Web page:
Emoni Bates may never take a shot for Michigan State. His commitment to the Spartans’ basketball program Monday was a big win for Tom Izzo anyway.
The best high school player in the country told a national audience he loved the Green and White. On the recruiting trail, that will help almost as much as Bates’ silky jumpers.
Just ask Izzo, who can’t talk about Bates’ announcement just yet, but who has said in the past that winning doesn’t influence recruiting as much as signing and sending other star recruits to the NBA. The best players in the country look at the path of other players.
Zion Williamson didn’t just go to Duke because Mike Krzyzewski has won titles; he went to Duke because Krzyzewski built a path to the lottery.
Bates is so good he will get to the lottery -- and be the likely No. 1 pick in the draft -- no matter where he attends college, if he ends up playing college basketball at all. Which means, in this story, Bates is the one creating the path.
And that’s the point for MSU.
Obviously, Izzo and his staff would love for Bates to wear the Spartan jersey for a year. Considering he intends to reclassify, according to Sports Illustrated, and that he could attend MSU before NBA eligibility rules change, hearing Bates choose MSU must have been thrilling for anyone who cares about Spartan basketball.
They know it’s at least a possibility, especially if the NCAA’s rules on name, image and likeness allow for Bates to play after signing a seven-figure contract with, say, Nike.
Bates is no ordinary five-star prospect. He is a generational talent. The best high school prospect since LeBron James. The best Michigan prospect since Chris Webber, maybe even Magic Johnson. Though his game is nothing like theirs.
The Ypsilanti (Mich.) Lincoln star has a chance to be something new, which is rare. He has been compared to Kevin Durant. And in frame (they are both thin) and skill (they both shoot and handle), this is true. Yet even Durant didn’t shoot and handle the ball like Bates does at this age -- he is 16.
It’s hard to overstate the kind of skill Bates possesses. At 6-foot-9, he dribbles like a point guard and shoots like … Steph Curry? Well, maybe not yet. But his quick release, his unlimited range, his consistency remind of the Golden State star.
If he gets to that level of shooting, it’s hard to imagine. Even if he only ends up shooting like Ray Allen, that is still a different kind of player.
And if you talk to coaches who’ve recruited him, the skill isn’t the first thing that grabs their attention. His competitiveness is Kobe-like, they say. Or even, Jordan-like.
If that sounds over the top, it is. But then this is a player who has hit playoff game-winners and skipped postgame celebratory dinners to stay in the gym because he didn’t like the way he played before his heroics won the game.
That kind of dedication and self-awareness is what Izzo and his staff are dreaming about at the moment. Not to mention a player who can create a shot anytime he desires.
As much talent as Izzo has coached in his time in East Lansing, he never has drawn up a set for a player like this. Not that Bates needs sets; he just needs the ball. And if he winds up in the NBA having skipped the kind of structure a place like MSU would give him, his ability with the ball will make him a star regardless.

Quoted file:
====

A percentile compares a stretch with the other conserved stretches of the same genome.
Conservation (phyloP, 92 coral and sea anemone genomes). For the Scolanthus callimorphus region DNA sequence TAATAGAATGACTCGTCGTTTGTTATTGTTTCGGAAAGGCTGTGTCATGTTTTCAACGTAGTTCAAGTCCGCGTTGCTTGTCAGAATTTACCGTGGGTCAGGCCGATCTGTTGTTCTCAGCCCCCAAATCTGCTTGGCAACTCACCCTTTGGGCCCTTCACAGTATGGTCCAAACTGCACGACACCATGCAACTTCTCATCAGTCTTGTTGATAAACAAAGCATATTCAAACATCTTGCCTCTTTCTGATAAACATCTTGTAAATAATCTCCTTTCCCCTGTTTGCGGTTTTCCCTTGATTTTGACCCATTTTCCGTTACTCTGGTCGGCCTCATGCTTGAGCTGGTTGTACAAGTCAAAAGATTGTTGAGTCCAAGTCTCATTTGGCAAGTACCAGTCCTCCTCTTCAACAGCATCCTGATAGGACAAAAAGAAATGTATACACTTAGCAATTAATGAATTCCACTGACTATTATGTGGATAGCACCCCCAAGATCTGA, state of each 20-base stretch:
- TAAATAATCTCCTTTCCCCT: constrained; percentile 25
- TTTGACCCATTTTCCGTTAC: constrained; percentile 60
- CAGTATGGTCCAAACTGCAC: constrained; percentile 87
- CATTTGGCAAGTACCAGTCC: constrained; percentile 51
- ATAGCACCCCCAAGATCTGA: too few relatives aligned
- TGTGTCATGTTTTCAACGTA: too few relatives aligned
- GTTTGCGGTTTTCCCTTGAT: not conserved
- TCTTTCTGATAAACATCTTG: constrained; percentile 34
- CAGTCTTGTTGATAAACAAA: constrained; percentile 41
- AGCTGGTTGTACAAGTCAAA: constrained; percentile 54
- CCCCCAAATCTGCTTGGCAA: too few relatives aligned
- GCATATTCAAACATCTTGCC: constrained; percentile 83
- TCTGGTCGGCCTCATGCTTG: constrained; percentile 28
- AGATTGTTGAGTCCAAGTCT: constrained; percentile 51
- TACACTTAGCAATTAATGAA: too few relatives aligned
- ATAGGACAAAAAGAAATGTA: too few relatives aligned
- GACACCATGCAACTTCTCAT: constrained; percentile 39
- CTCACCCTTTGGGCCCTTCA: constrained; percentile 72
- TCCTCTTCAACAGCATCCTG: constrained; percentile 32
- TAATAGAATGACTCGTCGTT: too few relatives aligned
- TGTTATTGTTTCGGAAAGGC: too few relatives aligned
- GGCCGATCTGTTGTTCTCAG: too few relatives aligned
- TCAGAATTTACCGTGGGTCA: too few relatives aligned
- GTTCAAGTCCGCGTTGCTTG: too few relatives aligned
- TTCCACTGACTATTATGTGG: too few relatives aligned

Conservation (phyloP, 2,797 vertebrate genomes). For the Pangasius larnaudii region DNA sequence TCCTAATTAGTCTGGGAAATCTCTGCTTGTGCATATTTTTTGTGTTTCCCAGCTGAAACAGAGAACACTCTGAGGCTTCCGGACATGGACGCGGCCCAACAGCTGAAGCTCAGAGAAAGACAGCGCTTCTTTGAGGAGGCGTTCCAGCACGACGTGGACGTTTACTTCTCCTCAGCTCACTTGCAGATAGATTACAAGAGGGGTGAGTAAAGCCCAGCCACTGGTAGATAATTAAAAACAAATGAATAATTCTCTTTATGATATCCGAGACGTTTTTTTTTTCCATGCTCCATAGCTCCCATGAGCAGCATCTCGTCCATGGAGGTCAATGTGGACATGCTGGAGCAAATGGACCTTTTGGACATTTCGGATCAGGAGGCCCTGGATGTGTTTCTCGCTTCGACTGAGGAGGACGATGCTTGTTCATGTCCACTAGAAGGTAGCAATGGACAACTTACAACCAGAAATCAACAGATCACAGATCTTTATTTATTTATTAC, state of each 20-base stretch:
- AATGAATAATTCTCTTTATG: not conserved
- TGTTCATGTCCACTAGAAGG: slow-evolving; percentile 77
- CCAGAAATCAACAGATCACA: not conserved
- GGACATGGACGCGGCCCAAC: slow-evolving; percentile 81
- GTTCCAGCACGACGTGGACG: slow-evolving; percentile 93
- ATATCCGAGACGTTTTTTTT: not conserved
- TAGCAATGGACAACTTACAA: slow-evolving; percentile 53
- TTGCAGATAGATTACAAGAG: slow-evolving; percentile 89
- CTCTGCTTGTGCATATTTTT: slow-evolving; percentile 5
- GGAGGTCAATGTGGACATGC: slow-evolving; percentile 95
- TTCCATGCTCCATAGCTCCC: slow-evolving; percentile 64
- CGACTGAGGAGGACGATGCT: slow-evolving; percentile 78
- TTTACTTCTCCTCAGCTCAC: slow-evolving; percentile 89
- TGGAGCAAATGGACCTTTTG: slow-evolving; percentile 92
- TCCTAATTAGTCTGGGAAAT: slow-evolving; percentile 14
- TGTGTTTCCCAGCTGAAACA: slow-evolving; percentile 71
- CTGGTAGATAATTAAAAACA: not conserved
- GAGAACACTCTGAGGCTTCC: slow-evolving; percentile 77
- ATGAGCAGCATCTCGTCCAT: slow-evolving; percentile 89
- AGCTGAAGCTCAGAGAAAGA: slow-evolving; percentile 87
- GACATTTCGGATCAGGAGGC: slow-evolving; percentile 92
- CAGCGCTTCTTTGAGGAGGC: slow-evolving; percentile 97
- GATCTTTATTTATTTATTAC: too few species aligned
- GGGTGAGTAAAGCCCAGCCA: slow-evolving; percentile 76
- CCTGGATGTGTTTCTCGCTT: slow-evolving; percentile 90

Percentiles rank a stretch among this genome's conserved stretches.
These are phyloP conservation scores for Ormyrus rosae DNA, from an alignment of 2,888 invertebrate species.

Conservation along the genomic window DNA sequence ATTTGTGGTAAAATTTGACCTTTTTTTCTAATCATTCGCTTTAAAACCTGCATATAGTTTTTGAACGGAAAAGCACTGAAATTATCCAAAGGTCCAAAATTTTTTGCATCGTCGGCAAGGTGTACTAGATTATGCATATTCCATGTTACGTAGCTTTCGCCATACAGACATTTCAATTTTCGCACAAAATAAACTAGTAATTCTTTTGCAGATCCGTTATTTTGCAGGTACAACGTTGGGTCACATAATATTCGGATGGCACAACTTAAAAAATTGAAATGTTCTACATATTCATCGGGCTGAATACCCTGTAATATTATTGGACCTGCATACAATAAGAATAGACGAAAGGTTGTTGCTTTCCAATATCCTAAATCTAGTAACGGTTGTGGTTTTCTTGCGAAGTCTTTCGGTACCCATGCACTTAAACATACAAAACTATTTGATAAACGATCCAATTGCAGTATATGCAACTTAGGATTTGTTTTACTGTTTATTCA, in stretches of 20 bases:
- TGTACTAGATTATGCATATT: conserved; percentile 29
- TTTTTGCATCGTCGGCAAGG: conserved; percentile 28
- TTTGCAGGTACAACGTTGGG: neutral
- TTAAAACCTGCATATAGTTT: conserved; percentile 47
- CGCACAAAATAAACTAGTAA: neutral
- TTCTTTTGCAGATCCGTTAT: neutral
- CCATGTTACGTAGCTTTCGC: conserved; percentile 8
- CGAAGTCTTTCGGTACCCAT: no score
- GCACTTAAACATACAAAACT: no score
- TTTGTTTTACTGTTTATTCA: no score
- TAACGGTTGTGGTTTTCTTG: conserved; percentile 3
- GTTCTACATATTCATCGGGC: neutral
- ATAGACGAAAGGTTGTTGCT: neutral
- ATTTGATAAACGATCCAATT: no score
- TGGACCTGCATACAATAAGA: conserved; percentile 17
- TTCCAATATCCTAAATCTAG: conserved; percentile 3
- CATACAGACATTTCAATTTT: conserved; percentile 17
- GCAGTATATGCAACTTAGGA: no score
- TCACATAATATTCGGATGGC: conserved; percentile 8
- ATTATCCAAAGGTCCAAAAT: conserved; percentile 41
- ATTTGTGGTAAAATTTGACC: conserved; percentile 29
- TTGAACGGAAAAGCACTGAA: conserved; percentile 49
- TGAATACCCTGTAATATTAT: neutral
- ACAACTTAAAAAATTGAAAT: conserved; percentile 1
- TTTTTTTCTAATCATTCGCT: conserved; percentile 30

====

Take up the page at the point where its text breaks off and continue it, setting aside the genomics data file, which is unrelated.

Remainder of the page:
Even if he does play a year for Izzo, his presence guarantees nothing. Izzo knows this as well as anyone. The last time he had five-star talent he lost to Syracuse in the second round of the NCAA tournament.
Then again, Izzo has been on the other side of this equation, too. A little more than a year ago, his team of seniors and four-star players knocked off Duke and the biggest star in college basketball to make the Final Four.
Yes, Bates could be better as a freshman than Williamson. But even in basketball, a singular transcendent talent doesn’t always win. This is especially true in college.
Still, by all accounts, including Bates’, the college basketball experience is something he’d like to try. This is real. And it was easy to spot when Bates occasionally showed up in MSU’s postgame locker room while visiting the program.
The easy camaraderie he showed with the players, in particular Cassius Winston. The comfort he displayed while chatting up coaches or leaning back at a locker stall reveling in the atmosphere.
There is no doubt that six months of such an environment would benefit him. So would watching film and having a staff in his ear about what makes a good shot. Bates and his family know this. It’s partly why they chose MSU.
"I know they're showing that their love is genuine," Bates told ESPN, "and they've just been here for a long time. I'm big on loyalty, and they showed me all loyalty, so I got to show them love back."
But MSU also knows getting him in that locker room full time is hardly a done deal. He wants to get to the NBA as soon as possible, which is why he reportedly intends to reclassify -- he will be a junior.
If he does, and plays as a senior this winter, he could wind up on MSU’s campus as soon as the summer of 2021. Or he could still elect to play overseas.
"I'm not sure what the future may hold," Bates said.
For now, Bates will play for Ypsi Prep Aim High, an academy designed for Bates and other top prospects to play a national schedule against the country’s best competition. He will be coached by his father, E.J. He will shoot thousands of jumpers a week. Work on his ball skill. Eat and lift and hone his otherworldly ability.
He will do all of this as an MSU commit. If he eventually ends up there for a winter, he’ll bend the spotlight of college basketball to East Lansing in a way it has never been. The Breslin Center will become the place to be.
Even if Bates doesn’t, his decision Monday just changed the perception of Izzo’s program for those that matter most: other recruits.
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